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  • Chethan Ahya

Global recession: Here are clues it could be closer than you think

It may not feel like it, but this global expansion cycle is in its 10th year in 2019. Over the past decade, the global cycle has weathered a number of ‘cycle-threatening’ events, including the debt ceiling issue in the US and the European sovereign debt crisis in 2011, the taper tantrum in 2013, the sharp fall in commodity prices in 2014 and China’s slowdown in 2015. True, global growth has been subpar until the synchronous recovery took hold from 2017 to H12018. But we have been lucky enough to avoid dipping back into recession.

With the recent re-emergence of trade tensions, can the global cycle continue to avoid recession? It is predicated on how severe the measures get, and how long these trade tensions last. If trade tensions continue to escalate, with the US imposing 25% tariffs on the remaining $300 billion-odd worth of imports from China, and China responding with countermeasures, we could end up in a recession in three quarters.

Investors seem to disagree with this alarmist prognosis. They generally hold the view that the trade dispute could drag on for longer, but appear to be relatively sanguine about its potential impact on the global macro outlook. Concerns on the impact of trade tensions stem from three points: Pervasive transmission channels: Five channels will transmit trade tensions to global growth. First, implementing the tariffs will increase costs.Companies may not be able to fully pass on higher tariffs, which will erode profitability. Consumers, facing higher prices, may pull back on demand. Second, the tariffs’ impact will spill over into the domestic and global supply chains and, consequently, global trade flows. Third, over the medium term, multinational companies will incur additional costs as they develop alternative supply sources. Fourth, global corporate confidence will take a hit, and companies will pull back on capex, which will weigh on aggregate global demand. The indirect impact on financial conditions, corporate confidence and capex would transmit to global growth in a far more severe manner than the direct tariff impact and its spillover effects on the supply chain. Finally, corporates with global footprints will face additional downward pressure on growth and profitability from their international operations. While the first three channels are probably well understood, the latter two channels, which actually have a greater impact, seem under-appreciated.

Non-linear impact: As tariffs rise, the impact will be non-linear. In the first round, when 10% tariffs were imposed, the corporate sector had greater capacity to absorb them. However, if they rise to 25% and include all imports from China, corporates’ ability to absorb them will diminish, likely resulting in higher pass-throughs with more knockon effects.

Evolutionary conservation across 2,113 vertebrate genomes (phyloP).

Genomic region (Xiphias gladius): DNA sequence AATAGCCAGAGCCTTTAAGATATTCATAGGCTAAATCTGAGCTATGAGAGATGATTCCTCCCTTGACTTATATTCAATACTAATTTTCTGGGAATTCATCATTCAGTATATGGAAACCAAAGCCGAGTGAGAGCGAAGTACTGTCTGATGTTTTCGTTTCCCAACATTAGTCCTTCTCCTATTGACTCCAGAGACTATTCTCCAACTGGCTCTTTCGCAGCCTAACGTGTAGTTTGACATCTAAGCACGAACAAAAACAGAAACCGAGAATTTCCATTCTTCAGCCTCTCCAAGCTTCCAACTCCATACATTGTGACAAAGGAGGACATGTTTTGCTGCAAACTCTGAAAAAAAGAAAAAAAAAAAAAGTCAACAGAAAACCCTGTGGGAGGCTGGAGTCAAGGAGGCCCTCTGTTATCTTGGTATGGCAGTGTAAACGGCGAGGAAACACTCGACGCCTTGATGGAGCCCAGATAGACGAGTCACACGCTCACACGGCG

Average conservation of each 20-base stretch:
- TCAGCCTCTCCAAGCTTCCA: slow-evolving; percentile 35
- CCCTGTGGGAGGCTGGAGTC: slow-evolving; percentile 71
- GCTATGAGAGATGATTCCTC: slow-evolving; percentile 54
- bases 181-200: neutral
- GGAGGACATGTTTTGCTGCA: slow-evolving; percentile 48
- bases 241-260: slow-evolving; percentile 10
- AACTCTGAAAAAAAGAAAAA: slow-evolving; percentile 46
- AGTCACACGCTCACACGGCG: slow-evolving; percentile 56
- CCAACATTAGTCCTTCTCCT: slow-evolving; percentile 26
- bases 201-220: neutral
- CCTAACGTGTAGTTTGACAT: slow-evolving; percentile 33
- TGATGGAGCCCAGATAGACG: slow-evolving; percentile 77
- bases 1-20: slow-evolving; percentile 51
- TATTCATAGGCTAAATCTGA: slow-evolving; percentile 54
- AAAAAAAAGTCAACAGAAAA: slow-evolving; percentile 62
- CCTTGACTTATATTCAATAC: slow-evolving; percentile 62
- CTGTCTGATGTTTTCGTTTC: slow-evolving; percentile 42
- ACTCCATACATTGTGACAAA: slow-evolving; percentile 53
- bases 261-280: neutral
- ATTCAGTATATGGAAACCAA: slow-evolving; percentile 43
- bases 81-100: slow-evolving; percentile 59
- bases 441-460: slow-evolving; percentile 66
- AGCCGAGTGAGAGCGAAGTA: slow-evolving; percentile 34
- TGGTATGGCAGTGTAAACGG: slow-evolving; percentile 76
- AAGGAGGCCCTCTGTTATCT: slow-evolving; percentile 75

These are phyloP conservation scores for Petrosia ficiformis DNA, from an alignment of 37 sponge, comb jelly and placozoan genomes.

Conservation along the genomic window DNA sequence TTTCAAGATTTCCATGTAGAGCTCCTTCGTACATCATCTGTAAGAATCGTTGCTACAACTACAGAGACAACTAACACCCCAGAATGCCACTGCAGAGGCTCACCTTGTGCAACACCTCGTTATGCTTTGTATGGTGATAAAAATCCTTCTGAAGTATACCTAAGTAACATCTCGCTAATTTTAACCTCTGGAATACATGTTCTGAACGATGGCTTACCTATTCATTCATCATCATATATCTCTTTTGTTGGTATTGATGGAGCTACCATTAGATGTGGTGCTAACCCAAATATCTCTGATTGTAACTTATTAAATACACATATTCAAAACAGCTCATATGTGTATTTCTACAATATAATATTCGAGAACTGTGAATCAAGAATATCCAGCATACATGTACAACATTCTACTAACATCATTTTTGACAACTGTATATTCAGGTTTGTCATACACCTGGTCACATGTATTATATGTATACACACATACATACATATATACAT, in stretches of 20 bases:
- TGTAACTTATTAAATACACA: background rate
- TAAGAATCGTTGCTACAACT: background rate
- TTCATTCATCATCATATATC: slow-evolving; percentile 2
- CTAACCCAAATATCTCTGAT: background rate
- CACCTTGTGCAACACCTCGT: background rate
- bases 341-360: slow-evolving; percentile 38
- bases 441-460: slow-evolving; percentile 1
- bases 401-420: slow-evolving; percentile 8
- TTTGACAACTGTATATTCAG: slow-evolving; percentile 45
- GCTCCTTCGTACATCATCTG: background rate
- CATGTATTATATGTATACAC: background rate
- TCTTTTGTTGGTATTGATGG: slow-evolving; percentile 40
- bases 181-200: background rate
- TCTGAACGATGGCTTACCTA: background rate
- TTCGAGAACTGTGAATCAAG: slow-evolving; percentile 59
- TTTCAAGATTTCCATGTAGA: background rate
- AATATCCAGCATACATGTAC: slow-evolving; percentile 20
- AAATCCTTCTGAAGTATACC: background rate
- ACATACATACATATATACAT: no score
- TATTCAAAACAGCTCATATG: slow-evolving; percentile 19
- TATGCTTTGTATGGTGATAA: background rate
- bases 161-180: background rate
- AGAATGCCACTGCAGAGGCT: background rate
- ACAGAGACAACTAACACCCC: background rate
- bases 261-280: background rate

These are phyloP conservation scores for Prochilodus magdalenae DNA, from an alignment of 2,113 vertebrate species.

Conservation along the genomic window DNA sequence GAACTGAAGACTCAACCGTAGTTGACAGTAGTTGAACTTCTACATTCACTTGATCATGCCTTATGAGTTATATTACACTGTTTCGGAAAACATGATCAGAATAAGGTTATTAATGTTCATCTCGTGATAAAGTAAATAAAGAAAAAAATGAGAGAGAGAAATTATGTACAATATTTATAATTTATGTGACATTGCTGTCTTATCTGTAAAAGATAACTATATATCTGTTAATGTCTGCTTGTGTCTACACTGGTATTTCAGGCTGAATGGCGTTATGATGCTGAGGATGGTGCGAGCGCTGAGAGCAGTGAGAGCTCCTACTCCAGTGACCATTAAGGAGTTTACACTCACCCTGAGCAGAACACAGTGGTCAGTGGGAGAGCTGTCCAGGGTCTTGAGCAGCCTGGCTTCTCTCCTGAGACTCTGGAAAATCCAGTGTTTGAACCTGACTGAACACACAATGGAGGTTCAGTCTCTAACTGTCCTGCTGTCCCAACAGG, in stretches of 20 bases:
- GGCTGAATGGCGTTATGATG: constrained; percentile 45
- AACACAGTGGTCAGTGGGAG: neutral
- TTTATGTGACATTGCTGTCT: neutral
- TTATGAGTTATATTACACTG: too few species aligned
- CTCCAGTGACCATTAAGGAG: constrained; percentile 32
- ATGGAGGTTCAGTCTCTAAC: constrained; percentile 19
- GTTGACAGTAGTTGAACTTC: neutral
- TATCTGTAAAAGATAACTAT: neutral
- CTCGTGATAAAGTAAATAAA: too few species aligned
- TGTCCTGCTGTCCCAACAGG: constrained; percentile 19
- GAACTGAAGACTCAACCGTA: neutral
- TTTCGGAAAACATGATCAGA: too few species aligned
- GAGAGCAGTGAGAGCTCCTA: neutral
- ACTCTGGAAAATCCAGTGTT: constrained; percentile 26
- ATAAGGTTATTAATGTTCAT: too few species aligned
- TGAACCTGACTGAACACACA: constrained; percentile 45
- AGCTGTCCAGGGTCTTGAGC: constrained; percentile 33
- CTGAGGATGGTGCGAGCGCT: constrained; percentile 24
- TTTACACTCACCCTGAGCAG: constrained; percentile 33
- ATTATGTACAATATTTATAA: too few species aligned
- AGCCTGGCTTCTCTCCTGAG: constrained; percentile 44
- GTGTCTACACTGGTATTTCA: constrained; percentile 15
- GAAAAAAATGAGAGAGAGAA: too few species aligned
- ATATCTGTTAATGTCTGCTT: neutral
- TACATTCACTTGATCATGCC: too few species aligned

In addition, as earnings growth slows and uncertainty and costs rise, the leveraged corporate sector will face tightening financial conditions, creating a negative feedback loop. Given higher corporate leverage, this will probably be most pronounced in the US, particularly for companies with weaker balance sheets. Against this backdrop, defaults could accelerate, bringing corporate credit risks to the fore.

Reactive policy response, with lagged effects: Investors are right to expect a stronger policy response in the event of continuing escalation. The US Fed will respond, and China has the willingness and ability to ease both fiscal and monetary policy further to mitigate the impact on the labour market. However, the reality is that such policy easing will only be reactive. Given that the downside risks to growth are due to trade tensions, policymakers will approach it as being an external risk. So, it will be difficult for policymakers to prejudge the outcome of trade talks and pre-empt it before easing ahead.

Policy easing will, therefore, only be activated after escalation has occurred and its effects on markets and the growth outlook have materialised. What’s more, given the customary lag before policy measures impact real economic activity, a downdraft in global growth appears inevitable should trade tensions continue to escalate.

Trade tensions have re-emerged at a critical moment in the global cycle. Global growth is currently tracking at a subpar rate of 3.2%Y in 1H19 (vs a peak of 4%Y in 1Q18). One expects global growth to stagnate for 2H2019. With trade tensions already having an impact on corporate confidence, the risks to this outlook are skewed to the downside and recession risks are rising. Against this backdrop, the meeting between the US and China at the G20 summit assumes a heightened level of importance. The outcome is highly uncertain, but the window for resolving trade tensions and avoiding damage to the global cycle is narrowing.

Courtesy : Economic Times

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